) is being sued by a university in Taiwan that claims the iPhone
maker has infringed on its patents. According to
, National Cheng Kung University has filed a lawsuit against Apple
over its use of Siri. The university is not only concerned about
Siri's use in the iPhone 4S and the upcoming iPhone 5 -- it is also
worried about Siri's inclusion in future versions of the iPad. This
distinction is interesting because Siri will be coming to the
third-generation iPad later this year via iOS 6.
National Cheng Kung University alleges that it was granted two
U.S. patents -- one in 2007 and another in 2010 -- that relate to
voice-to-text technology. By creating and implementing Siri, the
university believes that Apple has infringed on these patents.
Reuters quoted Yama Chen, legal manager of National Cheng Kung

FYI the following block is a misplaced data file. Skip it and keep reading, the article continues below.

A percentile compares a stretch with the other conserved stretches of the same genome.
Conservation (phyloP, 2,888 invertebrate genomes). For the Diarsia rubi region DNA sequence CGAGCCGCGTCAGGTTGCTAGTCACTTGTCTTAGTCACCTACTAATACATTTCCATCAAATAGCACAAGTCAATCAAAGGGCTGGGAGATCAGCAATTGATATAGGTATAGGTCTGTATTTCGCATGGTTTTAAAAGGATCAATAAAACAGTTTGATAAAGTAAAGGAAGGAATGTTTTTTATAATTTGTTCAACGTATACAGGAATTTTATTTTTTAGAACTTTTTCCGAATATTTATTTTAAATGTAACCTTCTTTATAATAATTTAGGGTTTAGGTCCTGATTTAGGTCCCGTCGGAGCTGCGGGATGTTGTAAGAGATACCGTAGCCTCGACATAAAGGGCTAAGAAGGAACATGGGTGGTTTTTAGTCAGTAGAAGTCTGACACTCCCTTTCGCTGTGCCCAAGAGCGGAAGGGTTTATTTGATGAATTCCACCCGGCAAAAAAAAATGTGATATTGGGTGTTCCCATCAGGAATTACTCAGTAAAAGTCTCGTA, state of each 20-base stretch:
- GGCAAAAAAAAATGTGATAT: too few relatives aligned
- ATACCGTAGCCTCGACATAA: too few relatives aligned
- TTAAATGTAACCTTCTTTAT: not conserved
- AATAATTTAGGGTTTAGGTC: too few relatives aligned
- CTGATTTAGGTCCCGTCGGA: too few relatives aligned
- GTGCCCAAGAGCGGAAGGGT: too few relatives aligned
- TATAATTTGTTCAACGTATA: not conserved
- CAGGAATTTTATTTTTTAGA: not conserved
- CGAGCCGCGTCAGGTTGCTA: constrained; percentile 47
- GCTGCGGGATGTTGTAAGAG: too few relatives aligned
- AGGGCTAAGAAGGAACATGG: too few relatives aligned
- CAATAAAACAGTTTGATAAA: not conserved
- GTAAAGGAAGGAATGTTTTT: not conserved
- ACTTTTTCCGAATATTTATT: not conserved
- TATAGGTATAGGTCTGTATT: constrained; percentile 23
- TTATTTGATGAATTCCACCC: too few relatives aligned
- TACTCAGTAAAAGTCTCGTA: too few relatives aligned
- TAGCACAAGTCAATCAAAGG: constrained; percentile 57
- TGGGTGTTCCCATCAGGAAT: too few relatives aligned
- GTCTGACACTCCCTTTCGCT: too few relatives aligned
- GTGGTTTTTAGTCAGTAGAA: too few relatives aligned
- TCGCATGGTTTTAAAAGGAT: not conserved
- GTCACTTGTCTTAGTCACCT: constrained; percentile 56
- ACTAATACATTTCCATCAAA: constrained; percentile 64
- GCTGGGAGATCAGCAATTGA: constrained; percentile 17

University, who said that the school filed the suit in the United
States District Court for the Eastern District of Texas, Marshall
Division, because it, "processes faster and its rulings are usually
in favor of patent owners and the compensations are usually
The university has not revealed how much money it is seeking,
but according to Reuters, Chen said that any calculations, "would
be based on Apple's U.S. sales of devices that use Siri."
This is not the first time that a foreign organization has sued
Apple over patent infringement. Earlier this month, the China-based
Zhizhen Network Technology sued Apple, claiming that Siri
infringed on its instant messaging chat bot
Days after Apple
settled its trademark dispute
with Proview, another Chinese firm sued Apple
over the Snow Leopard trademark
In England, a British high court judge recently ruled that
Samsung did not infringe on Apple's designs because Samsung's
are not cool enough
. That same judge then recommended that Apple .
Later today, Apple and Samsung are set to begin
their biggest patent trial
in the United States.
Meanwhile, National Cheng Kung University is currently
investigating the smartphone voice recognition systems employed by
two of Apple's biggest competitors, Microsoft (NASDAQ: ) and Google
(NASDAQ: ), to see if they also infringe on the school's
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